Anne Bramley's first cookbook, Eat Feed Autumn Winter: 30 Ways to Celebrate When the Mercury Drops, was named one of the best food books of 2008 by Epicurious. With her dedication to seasonal eating and entertaining in the colder months, Anne encourages cooks to revel in ingredients such as pears, parsnips, and kale and to be ready to put on a quick and comforting spread at the drop of the first snowflake.

Anne is the host of Eat Feed, which was selected by Slate.com as one of the best podcasts of 2005. Praised for an approach that is both scholarly and quirky, the podcasts delve into topics as diverse as 500 years before Jell-o, eating green in the Midwest, and Anglo-American relations through cookies and biscuits. The podcast was singled out by The Boston Globe and Saveur, referencing its "delightfully food-geeky segments" (Globe) and "folksy, bookish vibe" (Saveur).

Anne studied English Renaissance literature and food history while working on a BA and PhD at the University of Chicago. She and her family live in Cambridge, Massachusetts, where they eagerly await the next snow day. Recipes, podcast episodes, and a food blog are available at www.annebramley.com and www.eatfeed.com.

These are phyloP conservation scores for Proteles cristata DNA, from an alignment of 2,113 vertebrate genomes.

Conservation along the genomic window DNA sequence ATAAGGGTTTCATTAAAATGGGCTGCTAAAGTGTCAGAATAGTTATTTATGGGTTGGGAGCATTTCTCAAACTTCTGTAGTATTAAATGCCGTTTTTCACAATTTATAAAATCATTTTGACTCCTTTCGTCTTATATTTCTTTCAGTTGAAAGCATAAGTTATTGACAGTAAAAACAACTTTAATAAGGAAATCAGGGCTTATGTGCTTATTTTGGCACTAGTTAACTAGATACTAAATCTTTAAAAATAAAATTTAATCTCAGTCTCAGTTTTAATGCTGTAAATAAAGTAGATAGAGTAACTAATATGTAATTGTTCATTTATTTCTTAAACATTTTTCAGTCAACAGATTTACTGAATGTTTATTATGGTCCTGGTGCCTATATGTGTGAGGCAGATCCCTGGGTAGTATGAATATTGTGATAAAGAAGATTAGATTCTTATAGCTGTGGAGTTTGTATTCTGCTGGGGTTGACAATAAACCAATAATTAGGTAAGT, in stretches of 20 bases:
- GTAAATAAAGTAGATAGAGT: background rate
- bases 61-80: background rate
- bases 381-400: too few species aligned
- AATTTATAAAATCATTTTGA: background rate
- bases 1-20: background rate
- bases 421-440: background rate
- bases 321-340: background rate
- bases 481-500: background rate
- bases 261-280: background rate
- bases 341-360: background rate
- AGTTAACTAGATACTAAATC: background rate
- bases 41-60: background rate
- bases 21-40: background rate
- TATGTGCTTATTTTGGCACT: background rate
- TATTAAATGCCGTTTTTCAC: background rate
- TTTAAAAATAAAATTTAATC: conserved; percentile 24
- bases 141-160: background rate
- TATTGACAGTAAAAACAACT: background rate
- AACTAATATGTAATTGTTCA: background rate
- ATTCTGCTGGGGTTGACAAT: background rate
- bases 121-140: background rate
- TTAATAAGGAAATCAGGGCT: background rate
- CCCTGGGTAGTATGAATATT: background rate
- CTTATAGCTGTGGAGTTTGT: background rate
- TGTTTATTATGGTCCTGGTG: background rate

Customer Reviews

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Most Helpful Customer Reviews

8 of 8 people found the following review helpful By J. Love on November 29, 2008
Format: Hardcover
I can't say enough good things about this cookbook. It's beautifully designed, the photography is outstanding, the writing witty and informative. And yet it remains a very approachable book, and the recipes that I've tried are all outstanding. I've written a longer review and included several recipes from the book at: [...]
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5 of 5 people found the following review helpful By Sarah Flanagan on November 18, 2008
Format: Hardcover
Anne Bramley's book is beautiful. The photographs are stunning and the recipes are easy to read and follow. I loved the stories and history that came along with the recipes. I would highly recommend this to any cook book lover.
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1 of 1 people found the following review helpful By ruffmagic on May 25, 2009
Format: Hardcover
this is a super cool cookbook.

i am not a master chef by any means, and yet i desire to cook healthfully and seasonally, and make food that is inspiring without being so difficult. well, this book is it!!